Obituary — L.A. Peter Gosling


Lee Anthony Peter (Pete) Gosling died peacefully, from a recurrence of lymphoma, at his home in Ann Arbor on Dec. 13, surrounded by his immediate family.

Pete was born Nov. 14, 1927, in Cleveland, Ohio, to John Gwynne Gosling and Nell Marion Lee. In 1937 they, along with Pete and his late brothers John Roderick Gwynne and David Christopher Lee, moved to a farmstead in White Pigeon, Michigan.

A photo of Pete Gosling
Lee Anthony Peter (Pete) Gosling

Pete attended the Boulevard School in Shaker Heights, Ohio; Sturgis, Michigan, public schools; the U.S. Merchant Marine Academy in Pass Christian, Mississippi; and the University of Michigan in Ann Arbor, where he obtained a B.A. in 1952, an M.A. in 1953, and a Ph.D. in 1958, all in geography, after sailing with the Merchant Marine from 1946-47.

In 1956, he joined U-M’s geography department as an instructor, becoming an assistant professor in 1959, associate professor in 1964, and full professor in 1970. He served two terms as the department’s chair from 1966-69 and 1972-75. He transferred to the Department of Anthropology in 1982 when the geography department was closed, retiring in 1994.

Pete conducted extensive field research in Southeast Asia on rural development, water transportation and population resettlement, chiefly in Malaya/Malaysia and Thailand, including a major United Nations-funded project on a proposed Pa Mong dam in Thailand/Laos in the 1970s.

He also undertook research and consultancies for, among others, the U.S. Office of Naval Research and Agency for International Development, the U.N. Food and Agricultural Organization, Economic and Social Commission for Asia and the Pacific, Fund for Population Activities, the Henry Luce Foundation, and the state of Michigan.

Pete was a visitor at the University of Malaya, Kuala Lumpur from 1961-62, Khon Kaen University, Thailand from 1973-75, and Institute for Southeast Asian Studies, Singapore from 1980-81.

At U-M he taught undergraduate courses on world, Asian and Pacific regional geography, and graduate courses on population resettlement, Southeast Asian peoples and cultures, and rural development. He also taught courses for the U-M Extension Service, and hosted more than 50 U-M television programs from 1959-65.

At U-M he served on numerous committees to develop Asian studies, as coordinator of the Asian Studies Program, director of what was then the Center for South and Southeast Asian Studies, and director of the Southeast Asia Business Program in the subsequent Center for Southeast Asian Studies.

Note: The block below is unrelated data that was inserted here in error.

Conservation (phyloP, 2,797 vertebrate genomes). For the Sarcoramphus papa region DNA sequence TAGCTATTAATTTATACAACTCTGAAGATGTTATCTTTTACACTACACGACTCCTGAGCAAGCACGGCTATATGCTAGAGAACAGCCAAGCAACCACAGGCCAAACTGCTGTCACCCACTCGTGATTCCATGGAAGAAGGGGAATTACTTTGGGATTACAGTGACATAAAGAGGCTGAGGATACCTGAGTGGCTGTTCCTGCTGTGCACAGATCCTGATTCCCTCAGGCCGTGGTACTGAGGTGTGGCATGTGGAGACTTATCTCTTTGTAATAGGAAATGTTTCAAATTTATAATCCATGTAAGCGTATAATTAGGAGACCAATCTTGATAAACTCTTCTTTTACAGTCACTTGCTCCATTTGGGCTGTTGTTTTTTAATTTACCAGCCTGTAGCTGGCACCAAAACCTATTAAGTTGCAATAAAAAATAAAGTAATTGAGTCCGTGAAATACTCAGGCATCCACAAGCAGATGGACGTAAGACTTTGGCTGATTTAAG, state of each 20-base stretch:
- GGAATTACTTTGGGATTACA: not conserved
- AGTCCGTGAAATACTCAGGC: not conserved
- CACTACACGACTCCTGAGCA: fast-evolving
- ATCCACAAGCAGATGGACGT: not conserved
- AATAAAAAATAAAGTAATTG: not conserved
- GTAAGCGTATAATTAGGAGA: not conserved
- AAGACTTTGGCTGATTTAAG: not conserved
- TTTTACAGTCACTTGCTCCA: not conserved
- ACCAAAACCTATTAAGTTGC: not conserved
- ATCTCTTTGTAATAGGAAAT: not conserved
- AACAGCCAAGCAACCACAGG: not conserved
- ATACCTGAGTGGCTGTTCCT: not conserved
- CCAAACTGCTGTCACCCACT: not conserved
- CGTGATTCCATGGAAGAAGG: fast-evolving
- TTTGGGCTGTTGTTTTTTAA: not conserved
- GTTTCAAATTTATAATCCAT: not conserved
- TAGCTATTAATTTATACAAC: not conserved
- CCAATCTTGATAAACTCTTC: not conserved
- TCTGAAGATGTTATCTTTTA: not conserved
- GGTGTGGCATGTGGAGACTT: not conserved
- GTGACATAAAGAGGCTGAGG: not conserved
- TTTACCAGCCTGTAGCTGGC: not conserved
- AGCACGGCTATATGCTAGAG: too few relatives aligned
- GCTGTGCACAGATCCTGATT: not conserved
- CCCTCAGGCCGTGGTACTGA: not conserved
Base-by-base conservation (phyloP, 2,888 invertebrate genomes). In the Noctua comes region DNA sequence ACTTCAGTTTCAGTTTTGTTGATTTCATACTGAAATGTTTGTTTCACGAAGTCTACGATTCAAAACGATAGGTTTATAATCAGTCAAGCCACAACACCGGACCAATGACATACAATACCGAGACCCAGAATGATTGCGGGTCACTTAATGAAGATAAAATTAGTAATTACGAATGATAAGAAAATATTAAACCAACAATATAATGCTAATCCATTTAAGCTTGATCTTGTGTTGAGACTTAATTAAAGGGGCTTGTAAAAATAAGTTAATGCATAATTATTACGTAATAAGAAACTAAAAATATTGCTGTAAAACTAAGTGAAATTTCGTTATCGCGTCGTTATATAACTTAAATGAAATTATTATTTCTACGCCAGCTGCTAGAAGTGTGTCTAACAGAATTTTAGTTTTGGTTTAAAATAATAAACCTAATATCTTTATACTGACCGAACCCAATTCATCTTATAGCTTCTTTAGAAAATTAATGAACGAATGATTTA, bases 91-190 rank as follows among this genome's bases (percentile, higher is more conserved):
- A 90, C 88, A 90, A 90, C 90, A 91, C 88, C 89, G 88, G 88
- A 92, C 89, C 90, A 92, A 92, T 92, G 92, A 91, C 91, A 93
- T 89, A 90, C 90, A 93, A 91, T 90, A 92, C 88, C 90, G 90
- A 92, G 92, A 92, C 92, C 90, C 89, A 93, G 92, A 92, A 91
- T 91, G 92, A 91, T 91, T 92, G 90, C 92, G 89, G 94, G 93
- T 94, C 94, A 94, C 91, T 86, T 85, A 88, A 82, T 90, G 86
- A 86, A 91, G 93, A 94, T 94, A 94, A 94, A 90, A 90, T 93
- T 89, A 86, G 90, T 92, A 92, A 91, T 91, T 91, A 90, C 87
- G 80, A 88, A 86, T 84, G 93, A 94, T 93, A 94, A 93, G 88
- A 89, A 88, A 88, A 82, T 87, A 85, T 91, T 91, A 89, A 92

He received a Distinguished Faculty Service Award in 1965. He considered his greatest career achievement to be raising funds for graduate student support and field research, and for institution building in Asian studies at U-M and nationally.

On the national level, Pete served on numerous committees and councils of the Association of American Geographers, the National Academy of Sciences, the American Council of Learned Societies, the Council for International Exchange of Scholars (Fulbright), the Asia Society, Ford Foundation, among other organizations. He served the Association for Asian Studies on numerous committees and as secretary-treasurer.

In 1949, Pete married Elizabeth (Betty) Montgomery Blair, with whom he had three children: Kelcie Montgomery (Daniel Lindsay and daughter Blair, of Davis, California), Peter Blair Brian (Harlyn, of Ann Arbor) and Elizabeth (Betsy) Leslie of New Orleans. Betty and Pete separated amicably in 1975.

In 1977, Pete met and married Linda Yuen-Ching Lim of Singapore, a professor emerita of corporate strategy and international business, with whom he has a daughter, Mya Lixian of Ann Arbor. In 2022, they established the Gosling-Lim Postdoctoral Fellowship in Southeast Asian Studies at the Association for Asian Studies.

A devoted husband and father, history buff, theater aficionado and traveler extraordinaire, Pete was an accomplished photographer, gardener, cook, painter, philatelist and homemaker, who enjoyed hosting friends and international visitors at the Ann Arbor house he designed, built, decorated and lived in since 1959.

He is remembered by all for his kindness, gentleness, generosity, wit, humor, keen people interest and tales of exciting adventures around the world.

Submitted by the Gosling family


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